Biometrics, 5G and wearable tech top the list of modern technologies UK consumers are most excited about, according to new research.
London-based digital agency Studio Graphene commissioned an independent survey among more than 2,000 UK adults.
Studio Graphene quizzed respondents about some of the most prominent and talked-about technologies today: artificial intelligence (AI), internet of things (IoT), big data, wearable tech, biometrics, 5G, driverless cars, and augmented and virtual reality.
People were asked to state if they were excited, curious, sceptical or worried about the technology, or if they had never heard of it.
Biometrics (32%), 5G (31%) and wearable technology (28%) received the higher proportions of people saying they are excited about these advances.
Conversely, driverless cars attracted the most concern from UK adults. Over two fifths (43%) of respondents are worried about the problems that may arise from driverless vehicles.
The next most worrisome technology was AI – 24% are fearful of this tech, with a further 22% sceptical of whether it will live up to the hype surrounding it.
Elsewhere, Studio Graphene’s research found 37% of people in the UK have never heard of IoT, while 35% are not familiar with the term big data.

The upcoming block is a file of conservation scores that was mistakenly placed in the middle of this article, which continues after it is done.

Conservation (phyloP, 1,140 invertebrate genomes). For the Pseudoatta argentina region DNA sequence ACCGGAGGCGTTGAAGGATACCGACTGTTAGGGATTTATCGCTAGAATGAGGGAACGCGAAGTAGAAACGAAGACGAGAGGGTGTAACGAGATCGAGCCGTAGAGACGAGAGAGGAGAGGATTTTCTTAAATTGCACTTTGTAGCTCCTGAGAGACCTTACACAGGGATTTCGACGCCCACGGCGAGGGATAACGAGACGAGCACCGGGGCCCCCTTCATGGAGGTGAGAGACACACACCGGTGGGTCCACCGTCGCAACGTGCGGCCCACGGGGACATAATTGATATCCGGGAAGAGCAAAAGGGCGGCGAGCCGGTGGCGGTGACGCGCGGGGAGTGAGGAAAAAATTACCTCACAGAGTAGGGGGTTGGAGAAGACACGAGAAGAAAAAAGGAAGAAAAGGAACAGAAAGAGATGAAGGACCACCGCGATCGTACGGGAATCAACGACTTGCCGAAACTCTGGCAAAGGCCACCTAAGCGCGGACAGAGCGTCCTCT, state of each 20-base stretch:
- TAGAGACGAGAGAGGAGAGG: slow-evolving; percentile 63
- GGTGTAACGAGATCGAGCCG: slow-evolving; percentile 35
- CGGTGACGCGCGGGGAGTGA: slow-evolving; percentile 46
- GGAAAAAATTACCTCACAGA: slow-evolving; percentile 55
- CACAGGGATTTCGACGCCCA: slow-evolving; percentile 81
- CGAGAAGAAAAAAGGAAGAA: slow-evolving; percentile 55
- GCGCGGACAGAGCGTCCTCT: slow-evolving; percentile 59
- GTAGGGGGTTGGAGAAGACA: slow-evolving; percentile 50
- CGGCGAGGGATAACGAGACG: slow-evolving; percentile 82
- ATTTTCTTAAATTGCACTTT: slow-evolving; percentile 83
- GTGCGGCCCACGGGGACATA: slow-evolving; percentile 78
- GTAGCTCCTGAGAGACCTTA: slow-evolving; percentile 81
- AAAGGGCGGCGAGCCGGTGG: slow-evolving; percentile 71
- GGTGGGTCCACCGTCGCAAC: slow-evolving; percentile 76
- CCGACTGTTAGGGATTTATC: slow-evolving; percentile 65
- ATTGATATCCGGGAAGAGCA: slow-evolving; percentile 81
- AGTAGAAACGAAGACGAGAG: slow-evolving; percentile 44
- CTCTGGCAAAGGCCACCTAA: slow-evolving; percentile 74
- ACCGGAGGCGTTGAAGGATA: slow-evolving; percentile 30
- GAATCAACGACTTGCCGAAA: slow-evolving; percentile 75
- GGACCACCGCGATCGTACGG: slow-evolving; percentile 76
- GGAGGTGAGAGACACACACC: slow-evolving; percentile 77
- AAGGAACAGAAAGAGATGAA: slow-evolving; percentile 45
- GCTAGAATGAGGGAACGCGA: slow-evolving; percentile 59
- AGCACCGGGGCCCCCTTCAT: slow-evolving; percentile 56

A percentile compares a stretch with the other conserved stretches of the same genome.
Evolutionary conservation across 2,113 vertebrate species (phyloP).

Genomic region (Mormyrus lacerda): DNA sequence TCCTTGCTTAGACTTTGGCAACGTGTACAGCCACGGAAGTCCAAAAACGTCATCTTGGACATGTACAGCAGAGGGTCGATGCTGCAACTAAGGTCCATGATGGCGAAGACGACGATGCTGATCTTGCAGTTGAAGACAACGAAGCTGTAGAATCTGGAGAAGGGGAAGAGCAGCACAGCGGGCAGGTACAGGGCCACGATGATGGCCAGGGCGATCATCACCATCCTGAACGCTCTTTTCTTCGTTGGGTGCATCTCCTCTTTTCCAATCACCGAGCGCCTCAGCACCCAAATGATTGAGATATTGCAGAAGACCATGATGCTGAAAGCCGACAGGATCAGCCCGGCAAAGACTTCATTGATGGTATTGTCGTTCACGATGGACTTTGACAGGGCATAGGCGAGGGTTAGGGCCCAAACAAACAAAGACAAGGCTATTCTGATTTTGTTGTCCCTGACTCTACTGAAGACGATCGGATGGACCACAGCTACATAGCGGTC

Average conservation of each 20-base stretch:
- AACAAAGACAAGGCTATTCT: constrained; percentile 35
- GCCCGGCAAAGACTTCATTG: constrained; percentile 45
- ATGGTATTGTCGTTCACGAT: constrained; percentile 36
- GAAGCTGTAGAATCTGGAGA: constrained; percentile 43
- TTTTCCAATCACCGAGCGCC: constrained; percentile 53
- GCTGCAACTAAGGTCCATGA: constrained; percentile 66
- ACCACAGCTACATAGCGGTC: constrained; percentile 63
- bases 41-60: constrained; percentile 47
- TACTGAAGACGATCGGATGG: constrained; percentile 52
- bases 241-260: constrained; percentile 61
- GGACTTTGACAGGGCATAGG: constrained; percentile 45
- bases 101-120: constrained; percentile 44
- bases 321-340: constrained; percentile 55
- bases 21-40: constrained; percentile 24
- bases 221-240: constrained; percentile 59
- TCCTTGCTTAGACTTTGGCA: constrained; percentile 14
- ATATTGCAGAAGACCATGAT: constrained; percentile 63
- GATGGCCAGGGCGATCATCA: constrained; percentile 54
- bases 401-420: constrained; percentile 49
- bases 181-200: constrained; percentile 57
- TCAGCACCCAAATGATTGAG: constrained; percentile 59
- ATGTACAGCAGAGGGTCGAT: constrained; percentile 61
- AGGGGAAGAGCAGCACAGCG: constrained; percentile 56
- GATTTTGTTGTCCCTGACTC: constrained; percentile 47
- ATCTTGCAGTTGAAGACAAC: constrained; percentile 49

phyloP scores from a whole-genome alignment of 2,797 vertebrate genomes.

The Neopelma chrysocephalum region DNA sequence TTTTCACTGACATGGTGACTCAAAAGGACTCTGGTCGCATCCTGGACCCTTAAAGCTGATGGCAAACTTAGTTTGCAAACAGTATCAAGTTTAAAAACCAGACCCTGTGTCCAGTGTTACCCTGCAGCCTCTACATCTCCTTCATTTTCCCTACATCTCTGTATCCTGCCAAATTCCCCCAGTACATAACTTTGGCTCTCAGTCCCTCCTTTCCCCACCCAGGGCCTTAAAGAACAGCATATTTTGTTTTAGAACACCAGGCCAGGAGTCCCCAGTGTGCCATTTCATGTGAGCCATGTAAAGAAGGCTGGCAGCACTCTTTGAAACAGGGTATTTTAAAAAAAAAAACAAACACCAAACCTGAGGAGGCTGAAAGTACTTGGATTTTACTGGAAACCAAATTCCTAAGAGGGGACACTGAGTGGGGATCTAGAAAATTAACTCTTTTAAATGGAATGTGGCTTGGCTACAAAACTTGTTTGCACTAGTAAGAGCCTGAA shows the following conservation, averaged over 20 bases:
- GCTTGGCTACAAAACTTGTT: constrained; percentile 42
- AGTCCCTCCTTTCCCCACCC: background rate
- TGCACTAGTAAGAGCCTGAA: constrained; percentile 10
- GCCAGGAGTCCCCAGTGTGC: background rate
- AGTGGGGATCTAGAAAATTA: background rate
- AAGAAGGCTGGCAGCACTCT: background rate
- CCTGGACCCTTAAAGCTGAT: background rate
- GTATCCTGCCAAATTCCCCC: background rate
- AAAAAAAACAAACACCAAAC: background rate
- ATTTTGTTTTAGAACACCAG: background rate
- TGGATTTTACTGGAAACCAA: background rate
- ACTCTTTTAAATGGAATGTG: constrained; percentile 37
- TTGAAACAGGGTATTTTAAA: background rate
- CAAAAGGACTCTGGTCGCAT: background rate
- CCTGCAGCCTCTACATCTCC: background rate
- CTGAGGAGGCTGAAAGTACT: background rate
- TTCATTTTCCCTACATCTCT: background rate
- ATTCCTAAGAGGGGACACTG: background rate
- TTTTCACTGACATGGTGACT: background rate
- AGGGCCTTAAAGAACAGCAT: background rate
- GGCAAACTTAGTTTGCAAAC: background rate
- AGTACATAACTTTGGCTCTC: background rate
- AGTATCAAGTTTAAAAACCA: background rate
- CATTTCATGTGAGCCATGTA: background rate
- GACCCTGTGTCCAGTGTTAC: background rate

IoT refers to the interconnection of computing devices embedded in everyday objects, enabling them to send and receive data via the Internet.
Ritam Gandhi, director and founder of Studio Graphene, said: “New technologies tend to conjure both fear and excitement among consumers. On the one hand they promise to make our lives easier, cheaper or better; on the other, they could risk our safety, compromise personal data or threaten jobs.
“Today’s research shows that despite the hype, AI and driverless cars still trigger fear among UK adults. What’s more, these are hugely significant trends shaping the world around us – like IoT and big data – which consumers do not fully understand.
“It’s important, therefore, that the businesses creating and using these technologies help explain to consumers exactly what the terms mean and how they can improve their day-to-day lives. After all, technology ought to be a force for good, but its progress will be restricted if we do not address the confusion and concerns surrounding new digital advances.”